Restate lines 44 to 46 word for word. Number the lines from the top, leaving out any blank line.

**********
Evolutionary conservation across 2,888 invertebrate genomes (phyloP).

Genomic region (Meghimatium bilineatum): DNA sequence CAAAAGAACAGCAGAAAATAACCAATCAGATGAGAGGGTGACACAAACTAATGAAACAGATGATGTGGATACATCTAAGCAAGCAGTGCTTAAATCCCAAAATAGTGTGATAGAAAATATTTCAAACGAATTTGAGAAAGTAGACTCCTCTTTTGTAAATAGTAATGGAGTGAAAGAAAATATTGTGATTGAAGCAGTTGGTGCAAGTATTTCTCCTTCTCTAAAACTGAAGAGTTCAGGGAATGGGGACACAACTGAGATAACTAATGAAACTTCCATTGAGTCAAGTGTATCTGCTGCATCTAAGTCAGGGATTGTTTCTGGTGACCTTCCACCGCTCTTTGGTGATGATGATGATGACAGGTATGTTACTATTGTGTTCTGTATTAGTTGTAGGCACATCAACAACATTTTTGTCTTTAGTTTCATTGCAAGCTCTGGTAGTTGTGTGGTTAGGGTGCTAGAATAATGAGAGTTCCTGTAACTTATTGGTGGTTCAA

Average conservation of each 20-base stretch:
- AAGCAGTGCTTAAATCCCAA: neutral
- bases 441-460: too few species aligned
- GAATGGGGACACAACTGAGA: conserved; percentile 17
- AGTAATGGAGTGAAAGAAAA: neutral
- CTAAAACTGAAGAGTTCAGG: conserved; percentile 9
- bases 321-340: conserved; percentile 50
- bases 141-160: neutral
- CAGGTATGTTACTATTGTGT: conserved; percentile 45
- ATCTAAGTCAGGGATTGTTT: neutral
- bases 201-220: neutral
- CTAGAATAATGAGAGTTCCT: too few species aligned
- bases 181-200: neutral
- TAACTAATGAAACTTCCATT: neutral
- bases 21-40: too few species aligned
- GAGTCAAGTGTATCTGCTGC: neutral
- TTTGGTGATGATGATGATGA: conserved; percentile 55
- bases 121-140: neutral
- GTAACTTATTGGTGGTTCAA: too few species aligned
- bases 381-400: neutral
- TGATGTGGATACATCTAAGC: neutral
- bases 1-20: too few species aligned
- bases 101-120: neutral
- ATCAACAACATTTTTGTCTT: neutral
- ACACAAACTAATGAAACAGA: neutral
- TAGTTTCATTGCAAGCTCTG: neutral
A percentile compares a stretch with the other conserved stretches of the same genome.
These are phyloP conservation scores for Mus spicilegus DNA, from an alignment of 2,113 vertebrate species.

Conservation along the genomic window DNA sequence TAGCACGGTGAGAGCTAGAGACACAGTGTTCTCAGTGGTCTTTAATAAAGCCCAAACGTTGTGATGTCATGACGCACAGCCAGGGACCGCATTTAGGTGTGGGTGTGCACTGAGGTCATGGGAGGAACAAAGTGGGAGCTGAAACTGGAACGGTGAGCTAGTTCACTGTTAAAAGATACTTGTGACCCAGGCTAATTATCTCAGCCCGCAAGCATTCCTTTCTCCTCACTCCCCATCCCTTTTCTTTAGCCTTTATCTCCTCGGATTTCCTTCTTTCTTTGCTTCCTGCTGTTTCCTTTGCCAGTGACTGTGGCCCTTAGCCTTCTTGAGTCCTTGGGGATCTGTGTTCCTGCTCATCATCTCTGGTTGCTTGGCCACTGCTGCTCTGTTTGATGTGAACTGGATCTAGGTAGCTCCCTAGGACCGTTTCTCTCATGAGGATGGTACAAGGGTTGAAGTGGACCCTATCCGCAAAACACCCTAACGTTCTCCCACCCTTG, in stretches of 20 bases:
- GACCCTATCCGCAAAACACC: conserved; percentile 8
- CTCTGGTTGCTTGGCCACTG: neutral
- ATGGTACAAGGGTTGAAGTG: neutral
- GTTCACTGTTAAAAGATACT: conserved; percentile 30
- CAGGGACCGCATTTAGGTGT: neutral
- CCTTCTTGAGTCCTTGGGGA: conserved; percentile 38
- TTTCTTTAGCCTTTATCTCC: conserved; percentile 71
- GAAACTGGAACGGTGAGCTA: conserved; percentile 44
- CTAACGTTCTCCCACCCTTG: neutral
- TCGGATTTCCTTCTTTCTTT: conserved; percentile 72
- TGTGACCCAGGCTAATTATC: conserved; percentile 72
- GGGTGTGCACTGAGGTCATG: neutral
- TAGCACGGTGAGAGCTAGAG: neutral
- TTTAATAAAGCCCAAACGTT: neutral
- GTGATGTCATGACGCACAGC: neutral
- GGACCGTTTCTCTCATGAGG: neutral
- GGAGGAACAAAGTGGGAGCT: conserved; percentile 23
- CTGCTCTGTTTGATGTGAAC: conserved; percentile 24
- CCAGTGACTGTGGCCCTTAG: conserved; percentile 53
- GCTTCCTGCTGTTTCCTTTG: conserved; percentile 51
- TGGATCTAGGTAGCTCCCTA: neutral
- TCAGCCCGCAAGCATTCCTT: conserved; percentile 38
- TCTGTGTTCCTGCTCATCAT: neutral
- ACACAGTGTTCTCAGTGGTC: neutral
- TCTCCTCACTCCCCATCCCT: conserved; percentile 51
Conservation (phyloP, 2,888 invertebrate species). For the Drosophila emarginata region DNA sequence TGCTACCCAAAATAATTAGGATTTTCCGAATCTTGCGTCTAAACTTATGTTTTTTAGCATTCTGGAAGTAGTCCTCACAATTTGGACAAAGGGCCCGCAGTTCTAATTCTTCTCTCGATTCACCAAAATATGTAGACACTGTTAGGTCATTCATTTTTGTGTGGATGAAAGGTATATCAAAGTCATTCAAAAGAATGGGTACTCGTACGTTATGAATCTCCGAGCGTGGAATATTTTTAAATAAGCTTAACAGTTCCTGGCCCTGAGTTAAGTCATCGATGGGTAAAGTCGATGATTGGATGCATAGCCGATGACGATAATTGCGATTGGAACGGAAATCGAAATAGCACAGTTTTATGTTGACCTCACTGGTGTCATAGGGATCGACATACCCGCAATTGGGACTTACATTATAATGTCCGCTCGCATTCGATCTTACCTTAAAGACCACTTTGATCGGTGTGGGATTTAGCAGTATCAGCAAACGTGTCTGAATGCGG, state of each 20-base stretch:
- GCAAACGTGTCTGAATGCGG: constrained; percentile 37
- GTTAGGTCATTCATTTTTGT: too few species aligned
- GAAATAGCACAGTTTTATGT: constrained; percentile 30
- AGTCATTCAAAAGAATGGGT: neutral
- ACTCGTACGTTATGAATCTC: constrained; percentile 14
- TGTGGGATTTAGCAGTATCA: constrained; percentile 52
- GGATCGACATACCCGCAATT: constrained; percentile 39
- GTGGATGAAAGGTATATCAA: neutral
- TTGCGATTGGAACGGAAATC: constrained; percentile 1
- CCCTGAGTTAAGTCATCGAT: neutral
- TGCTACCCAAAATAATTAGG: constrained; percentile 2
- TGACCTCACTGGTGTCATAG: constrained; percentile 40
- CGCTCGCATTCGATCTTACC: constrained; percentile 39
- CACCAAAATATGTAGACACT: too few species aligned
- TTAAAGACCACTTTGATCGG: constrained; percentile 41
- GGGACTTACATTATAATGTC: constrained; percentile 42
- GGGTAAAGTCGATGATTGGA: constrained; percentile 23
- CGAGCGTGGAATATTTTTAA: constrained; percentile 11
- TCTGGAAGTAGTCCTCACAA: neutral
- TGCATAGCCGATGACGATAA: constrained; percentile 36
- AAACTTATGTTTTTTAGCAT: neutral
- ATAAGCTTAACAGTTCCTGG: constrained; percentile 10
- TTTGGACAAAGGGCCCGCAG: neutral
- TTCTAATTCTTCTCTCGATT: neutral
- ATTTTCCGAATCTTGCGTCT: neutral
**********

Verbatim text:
- TAGCACGGTGAGAGCTAGAG: neutral
- TTTAATAAAGCCCAAACGTT: neutral
- GTGATGTCATGACGCACAGC: neutral